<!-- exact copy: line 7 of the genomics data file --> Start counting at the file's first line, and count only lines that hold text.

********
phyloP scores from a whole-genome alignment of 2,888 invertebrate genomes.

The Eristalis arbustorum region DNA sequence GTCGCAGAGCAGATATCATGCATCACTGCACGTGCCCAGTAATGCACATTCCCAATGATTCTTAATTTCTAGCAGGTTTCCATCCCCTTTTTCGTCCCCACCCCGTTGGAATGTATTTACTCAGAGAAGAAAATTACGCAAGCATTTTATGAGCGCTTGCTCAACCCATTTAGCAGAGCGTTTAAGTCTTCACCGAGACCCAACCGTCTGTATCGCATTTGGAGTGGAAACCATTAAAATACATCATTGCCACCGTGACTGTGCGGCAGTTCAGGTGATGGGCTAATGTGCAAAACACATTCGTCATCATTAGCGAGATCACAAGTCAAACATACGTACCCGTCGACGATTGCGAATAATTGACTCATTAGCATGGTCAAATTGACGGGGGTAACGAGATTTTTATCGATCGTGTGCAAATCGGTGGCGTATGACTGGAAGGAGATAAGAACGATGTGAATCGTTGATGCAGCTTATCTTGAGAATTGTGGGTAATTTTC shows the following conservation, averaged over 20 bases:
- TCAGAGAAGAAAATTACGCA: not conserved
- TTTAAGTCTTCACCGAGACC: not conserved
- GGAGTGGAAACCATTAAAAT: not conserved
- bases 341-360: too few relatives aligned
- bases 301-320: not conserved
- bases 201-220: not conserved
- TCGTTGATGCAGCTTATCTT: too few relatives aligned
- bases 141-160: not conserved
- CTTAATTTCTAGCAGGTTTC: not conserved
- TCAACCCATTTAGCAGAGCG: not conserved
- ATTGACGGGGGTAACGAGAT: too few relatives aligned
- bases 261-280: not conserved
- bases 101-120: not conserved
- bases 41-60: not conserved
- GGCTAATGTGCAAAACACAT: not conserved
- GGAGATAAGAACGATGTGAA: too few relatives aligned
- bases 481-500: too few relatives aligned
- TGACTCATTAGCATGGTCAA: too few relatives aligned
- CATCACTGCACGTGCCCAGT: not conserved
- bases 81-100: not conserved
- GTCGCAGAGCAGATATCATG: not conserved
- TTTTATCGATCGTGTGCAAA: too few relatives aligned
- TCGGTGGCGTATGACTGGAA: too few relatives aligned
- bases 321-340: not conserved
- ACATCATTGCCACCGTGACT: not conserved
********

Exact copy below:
- bases 301-320: not conserved